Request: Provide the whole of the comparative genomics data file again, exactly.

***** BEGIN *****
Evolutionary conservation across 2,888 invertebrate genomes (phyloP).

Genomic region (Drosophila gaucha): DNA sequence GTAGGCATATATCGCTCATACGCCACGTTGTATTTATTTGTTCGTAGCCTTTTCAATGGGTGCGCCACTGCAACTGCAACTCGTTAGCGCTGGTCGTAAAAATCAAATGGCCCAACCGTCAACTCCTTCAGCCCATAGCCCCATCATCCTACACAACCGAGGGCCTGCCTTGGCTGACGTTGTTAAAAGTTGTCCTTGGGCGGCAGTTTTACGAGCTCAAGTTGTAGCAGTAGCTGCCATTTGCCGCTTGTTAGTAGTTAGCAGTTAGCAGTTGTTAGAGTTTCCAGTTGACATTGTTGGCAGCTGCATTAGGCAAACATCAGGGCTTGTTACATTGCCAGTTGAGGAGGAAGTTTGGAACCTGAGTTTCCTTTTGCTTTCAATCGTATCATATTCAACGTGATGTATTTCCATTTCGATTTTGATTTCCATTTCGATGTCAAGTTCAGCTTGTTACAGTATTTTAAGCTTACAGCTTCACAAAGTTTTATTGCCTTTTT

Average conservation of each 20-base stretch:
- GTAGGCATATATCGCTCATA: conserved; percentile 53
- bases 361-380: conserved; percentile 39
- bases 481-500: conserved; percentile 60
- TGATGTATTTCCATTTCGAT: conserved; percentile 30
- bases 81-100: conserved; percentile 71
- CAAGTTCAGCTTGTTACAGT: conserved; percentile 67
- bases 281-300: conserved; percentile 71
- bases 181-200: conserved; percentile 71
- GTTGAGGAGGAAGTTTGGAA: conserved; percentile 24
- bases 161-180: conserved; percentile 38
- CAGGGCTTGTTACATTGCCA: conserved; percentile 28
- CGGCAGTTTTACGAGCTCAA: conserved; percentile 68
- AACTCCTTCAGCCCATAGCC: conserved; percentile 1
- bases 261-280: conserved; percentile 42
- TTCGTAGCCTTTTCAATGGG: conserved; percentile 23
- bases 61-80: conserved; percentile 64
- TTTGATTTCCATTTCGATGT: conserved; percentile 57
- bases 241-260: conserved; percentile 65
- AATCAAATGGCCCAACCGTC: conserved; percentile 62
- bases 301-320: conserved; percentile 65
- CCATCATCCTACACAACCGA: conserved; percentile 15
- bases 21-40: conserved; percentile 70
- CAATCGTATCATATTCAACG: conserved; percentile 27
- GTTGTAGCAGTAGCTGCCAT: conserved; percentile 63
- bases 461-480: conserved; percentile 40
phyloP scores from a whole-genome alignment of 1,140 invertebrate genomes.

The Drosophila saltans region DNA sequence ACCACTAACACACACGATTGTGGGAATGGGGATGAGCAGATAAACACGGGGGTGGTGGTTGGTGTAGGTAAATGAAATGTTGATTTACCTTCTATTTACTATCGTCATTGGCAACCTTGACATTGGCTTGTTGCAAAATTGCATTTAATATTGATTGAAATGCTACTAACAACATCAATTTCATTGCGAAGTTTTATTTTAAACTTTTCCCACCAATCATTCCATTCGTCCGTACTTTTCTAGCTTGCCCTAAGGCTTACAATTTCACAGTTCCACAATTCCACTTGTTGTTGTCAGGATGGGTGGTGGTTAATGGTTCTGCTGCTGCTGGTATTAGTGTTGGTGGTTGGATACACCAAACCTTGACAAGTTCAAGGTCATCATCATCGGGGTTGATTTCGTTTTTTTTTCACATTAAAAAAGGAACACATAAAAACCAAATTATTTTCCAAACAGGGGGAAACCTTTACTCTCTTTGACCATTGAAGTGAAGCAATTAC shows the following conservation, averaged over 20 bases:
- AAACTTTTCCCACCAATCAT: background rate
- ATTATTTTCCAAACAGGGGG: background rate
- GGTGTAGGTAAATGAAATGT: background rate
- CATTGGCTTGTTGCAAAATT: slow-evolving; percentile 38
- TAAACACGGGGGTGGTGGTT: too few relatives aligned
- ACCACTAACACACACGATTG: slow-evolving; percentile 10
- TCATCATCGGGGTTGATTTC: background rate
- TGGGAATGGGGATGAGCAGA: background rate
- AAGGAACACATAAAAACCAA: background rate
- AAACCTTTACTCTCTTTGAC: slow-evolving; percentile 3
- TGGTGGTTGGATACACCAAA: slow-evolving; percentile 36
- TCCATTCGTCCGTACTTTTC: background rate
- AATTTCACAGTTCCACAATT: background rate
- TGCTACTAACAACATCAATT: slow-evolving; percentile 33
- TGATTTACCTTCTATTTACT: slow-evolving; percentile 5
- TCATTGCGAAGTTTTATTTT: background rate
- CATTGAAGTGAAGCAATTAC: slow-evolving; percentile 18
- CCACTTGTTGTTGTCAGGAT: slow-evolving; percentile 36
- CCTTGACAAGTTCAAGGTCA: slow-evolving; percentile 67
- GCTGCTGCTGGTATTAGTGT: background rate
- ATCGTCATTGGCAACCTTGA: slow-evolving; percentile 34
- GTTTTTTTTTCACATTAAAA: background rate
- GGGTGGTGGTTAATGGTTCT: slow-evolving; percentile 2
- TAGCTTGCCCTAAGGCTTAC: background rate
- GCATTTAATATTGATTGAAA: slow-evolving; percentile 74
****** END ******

Evolutionary conservation across 2,888 invertebrate genomes (phyloP).

Genomic region (Drosophila gaucha): DNA sequence GTAGGCATATATCGCTCATACGCCACGTTGTATTTATTTGTTCGTAGCCTTTTCAATGGGTGCGCCACTGCAACTGCAACTCGTTAGCGCTGGTCGTAAAAATCAAATGGCCCAACCGTCAACTCCTTCAGCCCATAGCCCCATCATCCTACACAACCGAGGGCCTGCCTTGGCTGACGTTGTTAAAAGTTGTCCTTGGGCGGCAGTTTTACGAGCTCAAGTTGTAGCAGTAGCTGCCATTTGCCGCTTGTTAGTAGTTAGCAGTTAGCAGTTGTTAGAGTTTCCAGTTGACATTGTTGGCAGCTGCATTAGGCAAACATCAGGGCTTGTTACATTGCCAGTTGAGGAGGAAGTTTGGAACCTGAGTTTCCTTTTGCTTTCAATCGTATCATATTCAACGTGATGTATTTCCATTTCGATTTTGATTTCCATTTCGATGTCAAGTTCAGCTTGTTACAGTATTTTAAGCTTACAGCTTCACAAAGTTTTATTGCCTTTTT

Average conservation of each 20-base stretch:
- GTAGGCATATATCGCTCATA: conserved; percentile 53
- bases 361-380: conserved; percentile 39
- bases 481-500: conserved; percentile 60
- TGATGTATTTCCATTTCGAT: conserved; percentile 30
- bases 81-100: conserved; percentile 71
- CAAGTTCAGCTTGTTACAGT: conserved; percentile 67
- bases 281-300: conserved; percentile 71
- bases 181-200: conserved; percentile 71
- GTTGAGGAGGAAGTTTGGAA: conserved; percentile 24
- bases 161-180: conserved; percentile 38
- CAGGGCTTGTTACATTGCCA: conserved; percentile 28
- CGGCAGTTTTACGAGCTCAA: conserved; percentile 68
- AACTCCTTCAGCCCATAGCC: conserved; percentile 1
- bases 261-280: conserved; percentile 42
- TTCGTAGCCTTTTCAATGGG: conserved; percentile 23
- bases 61-80: conserved; percentile 64
- TTTGATTTCCATTTCGATGT: conserved; percentile 57
- bases 241-260: conserved; percentile 65
- AATCAAATGGCCCAACCGTC: conserved; percentile 62
- bases 301-320: conserved; percentile 65
- CCATCATCCTACACAACCGA: conserved; percentile 15
- bases 21-40: conserved; percentile 70
- CAATCGTATCATATTCAACG: conserved; percentile 27
- GTTGTAGCAGTAGCTGCCAT: conserved; percentile 63
- bases 461-480: conserved; percentile 40
phyloP scores from a whole-genome alignment of 1,140 invertebrate genomes.

The Drosophila saltans region DNA sequence ACCACTAACACACACGATTGTGGGAATGGGGATGAGCAGATAAACACGGGGGTGGTGGTTGGTGTAGGTAAATGAAATGTTGATTTACCTTCTATTTACTATCGTCATTGGCAACCTTGACATTGGCTTGTTGCAAAATTGCATTTAATATTGATTGAAATGCTACTAACAACATCAATTTCATTGCGAAGTTTTATTTTAAACTTTTCCCACCAATCATTCCATTCGTCCGTACTTTTCTAGCTTGCCCTAAGGCTTACAATTTCACAGTTCCACAATTCCACTTGTTGTTGTCAGGATGGGTGGTGGTTAATGGTTCTGCTGCTGCTGGTATTAGTGTTGGTGGTTGGATACACCAAACCTTGACAAGTTCAAGGTCATCATCATCGGGGTTGATTTCGTTTTTTTTTCACATTAAAAAAGGAACACATAAAAACCAAATTATTTTCCAAACAGGGGGAAACCTTTACTCTCTTTGACCATTGAAGTGAAGCAATTAC shows the following conservation, averaged over 20 bases:
- AAACTTTTCCCACCAATCAT: background rate
- ATTATTTTCCAAACAGGGGG: background rate
- GGTGTAGGTAAATGAAATGT: background rate
- CATTGGCTTGTTGCAAAATT: slow-evolving; percentile 38
- TAAACACGGGGGTGGTGGTT: too few relatives aligned
- ACCACTAACACACACGATTG: slow-evolving; percentile 10
- TCATCATCGGGGTTGATTTC: background rate
- TGGGAATGGGGATGAGCAGA: background rate
- AAGGAACACATAAAAACCAA: background rate
- AAACCTTTACTCTCTTTGAC: slow-evolving; percentile 3
- TGGTGGTTGGATACACCAAA: slow-evolving; percentile 36
- TCCATTCGTCCGTACTTTTC: background rate
- AATTTCACAGTTCCACAATT: background rate
- TGCTACTAACAACATCAATT: slow-evolving; percentile 33
- TGATTTACCTTCTATTTACT: slow-evolving; percentile 5
- TCATTGCGAAGTTTTATTTT: background rate
- CATTGAAGTGAAGCAATTAC: slow-evolving; percentile 18
- CCACTTGTTGTTGTCAGGAT: slow-evolving; percentile 36
- CCTTGACAAGTTCAAGGTCA: slow-evolving; percentile 67
- GCTGCTGCTGGTATTAGTGT: background rate
- ATCGTCATTGGCAACCTTGA: slow-evolving; percentile 34
- GTTTTTTTTTCACATTAAAA: background rate
- GGGTGGTGGTTAATGGTTCT: slow-evolving; percentile 2
- TAGCTTGCCCTAAGGCTTAC: background rate
- GCATTTAATATTGATTGAAA: slow-evolving; percentile 74